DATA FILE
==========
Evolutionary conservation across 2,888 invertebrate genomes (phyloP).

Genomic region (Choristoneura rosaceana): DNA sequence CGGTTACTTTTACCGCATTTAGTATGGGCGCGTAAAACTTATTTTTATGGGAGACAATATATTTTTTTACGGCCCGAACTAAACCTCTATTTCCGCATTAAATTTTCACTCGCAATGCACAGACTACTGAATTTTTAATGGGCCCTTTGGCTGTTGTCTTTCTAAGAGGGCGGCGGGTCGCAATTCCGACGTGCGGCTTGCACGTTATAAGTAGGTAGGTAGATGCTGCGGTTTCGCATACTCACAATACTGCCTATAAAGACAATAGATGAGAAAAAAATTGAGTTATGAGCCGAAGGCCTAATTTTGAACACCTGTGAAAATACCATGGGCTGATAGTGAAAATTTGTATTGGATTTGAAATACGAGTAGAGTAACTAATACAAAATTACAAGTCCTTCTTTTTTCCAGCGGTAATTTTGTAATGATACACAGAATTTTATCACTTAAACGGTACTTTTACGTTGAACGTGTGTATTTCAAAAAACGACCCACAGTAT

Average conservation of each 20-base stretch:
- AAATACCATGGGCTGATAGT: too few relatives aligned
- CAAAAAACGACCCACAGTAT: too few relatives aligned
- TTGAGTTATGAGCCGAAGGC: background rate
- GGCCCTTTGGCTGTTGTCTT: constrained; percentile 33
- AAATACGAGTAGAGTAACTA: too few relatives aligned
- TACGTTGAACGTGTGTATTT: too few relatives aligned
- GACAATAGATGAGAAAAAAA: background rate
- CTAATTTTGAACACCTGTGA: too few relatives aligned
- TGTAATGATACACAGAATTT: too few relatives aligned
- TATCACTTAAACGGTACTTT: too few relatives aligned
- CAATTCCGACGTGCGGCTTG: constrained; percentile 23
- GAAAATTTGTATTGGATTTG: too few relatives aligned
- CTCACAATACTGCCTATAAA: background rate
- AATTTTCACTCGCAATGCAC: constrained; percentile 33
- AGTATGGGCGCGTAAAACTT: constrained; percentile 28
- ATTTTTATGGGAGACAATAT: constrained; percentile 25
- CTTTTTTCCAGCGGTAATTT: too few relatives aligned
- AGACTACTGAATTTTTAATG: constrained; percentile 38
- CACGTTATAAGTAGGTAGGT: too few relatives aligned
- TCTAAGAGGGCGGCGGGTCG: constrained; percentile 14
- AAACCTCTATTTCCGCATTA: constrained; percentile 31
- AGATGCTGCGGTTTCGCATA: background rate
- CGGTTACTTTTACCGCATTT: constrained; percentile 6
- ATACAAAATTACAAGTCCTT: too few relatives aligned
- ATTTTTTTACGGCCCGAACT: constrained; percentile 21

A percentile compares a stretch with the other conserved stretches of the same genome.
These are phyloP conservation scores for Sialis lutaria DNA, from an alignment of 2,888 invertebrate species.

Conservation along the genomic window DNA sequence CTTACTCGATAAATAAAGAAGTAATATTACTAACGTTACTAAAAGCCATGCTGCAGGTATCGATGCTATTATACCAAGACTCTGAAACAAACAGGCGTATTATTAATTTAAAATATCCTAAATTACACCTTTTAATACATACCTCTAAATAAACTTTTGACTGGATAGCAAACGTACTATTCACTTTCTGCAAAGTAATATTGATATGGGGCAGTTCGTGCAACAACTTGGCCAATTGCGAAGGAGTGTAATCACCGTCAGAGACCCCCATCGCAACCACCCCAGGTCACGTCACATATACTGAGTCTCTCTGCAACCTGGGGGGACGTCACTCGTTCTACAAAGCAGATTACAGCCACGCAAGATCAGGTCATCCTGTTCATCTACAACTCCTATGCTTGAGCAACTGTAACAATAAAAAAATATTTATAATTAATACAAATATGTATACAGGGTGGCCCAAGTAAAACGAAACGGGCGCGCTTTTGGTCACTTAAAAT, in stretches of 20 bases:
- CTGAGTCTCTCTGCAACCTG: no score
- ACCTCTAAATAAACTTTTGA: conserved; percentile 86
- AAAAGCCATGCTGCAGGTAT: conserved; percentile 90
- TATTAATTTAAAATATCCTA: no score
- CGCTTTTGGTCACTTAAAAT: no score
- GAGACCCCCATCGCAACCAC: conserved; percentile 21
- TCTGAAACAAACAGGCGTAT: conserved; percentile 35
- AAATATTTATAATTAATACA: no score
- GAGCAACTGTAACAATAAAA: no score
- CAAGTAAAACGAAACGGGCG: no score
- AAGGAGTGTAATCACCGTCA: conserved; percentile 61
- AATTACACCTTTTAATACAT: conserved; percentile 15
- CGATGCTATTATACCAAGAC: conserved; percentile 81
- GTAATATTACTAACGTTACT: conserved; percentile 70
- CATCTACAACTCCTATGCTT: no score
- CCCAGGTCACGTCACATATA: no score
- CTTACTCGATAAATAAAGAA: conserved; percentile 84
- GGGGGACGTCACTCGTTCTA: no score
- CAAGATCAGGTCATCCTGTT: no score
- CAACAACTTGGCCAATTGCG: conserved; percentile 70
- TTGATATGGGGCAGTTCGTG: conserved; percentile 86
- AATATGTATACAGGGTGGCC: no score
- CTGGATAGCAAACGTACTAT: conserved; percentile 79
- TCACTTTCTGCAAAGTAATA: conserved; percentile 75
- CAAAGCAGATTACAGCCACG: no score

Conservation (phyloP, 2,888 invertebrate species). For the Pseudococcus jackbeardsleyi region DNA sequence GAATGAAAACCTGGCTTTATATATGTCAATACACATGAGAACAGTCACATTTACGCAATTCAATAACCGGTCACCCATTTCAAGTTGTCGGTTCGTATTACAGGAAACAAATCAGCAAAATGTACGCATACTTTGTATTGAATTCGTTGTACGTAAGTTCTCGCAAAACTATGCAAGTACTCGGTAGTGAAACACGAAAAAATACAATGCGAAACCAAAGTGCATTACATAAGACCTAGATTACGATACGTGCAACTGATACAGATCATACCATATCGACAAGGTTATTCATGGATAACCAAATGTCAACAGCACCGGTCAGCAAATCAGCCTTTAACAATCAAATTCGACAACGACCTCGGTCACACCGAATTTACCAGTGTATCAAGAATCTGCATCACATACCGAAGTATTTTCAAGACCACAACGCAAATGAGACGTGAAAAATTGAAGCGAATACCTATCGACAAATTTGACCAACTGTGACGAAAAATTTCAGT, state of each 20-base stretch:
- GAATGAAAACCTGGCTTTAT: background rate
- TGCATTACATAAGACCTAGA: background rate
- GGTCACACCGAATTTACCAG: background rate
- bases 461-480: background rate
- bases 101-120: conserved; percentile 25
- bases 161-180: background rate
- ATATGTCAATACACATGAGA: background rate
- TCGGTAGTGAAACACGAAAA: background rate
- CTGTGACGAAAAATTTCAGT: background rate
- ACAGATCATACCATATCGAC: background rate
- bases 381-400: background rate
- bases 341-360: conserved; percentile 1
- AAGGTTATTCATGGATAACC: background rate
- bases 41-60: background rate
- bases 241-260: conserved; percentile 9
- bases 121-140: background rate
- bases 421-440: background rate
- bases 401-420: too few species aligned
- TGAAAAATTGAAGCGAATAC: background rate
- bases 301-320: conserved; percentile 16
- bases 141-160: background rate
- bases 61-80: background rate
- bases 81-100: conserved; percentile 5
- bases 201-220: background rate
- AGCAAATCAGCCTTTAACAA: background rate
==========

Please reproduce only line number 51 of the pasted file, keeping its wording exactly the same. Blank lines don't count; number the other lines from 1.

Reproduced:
- CAACAACTTGGCCAATTGCG: conserved; percentile 70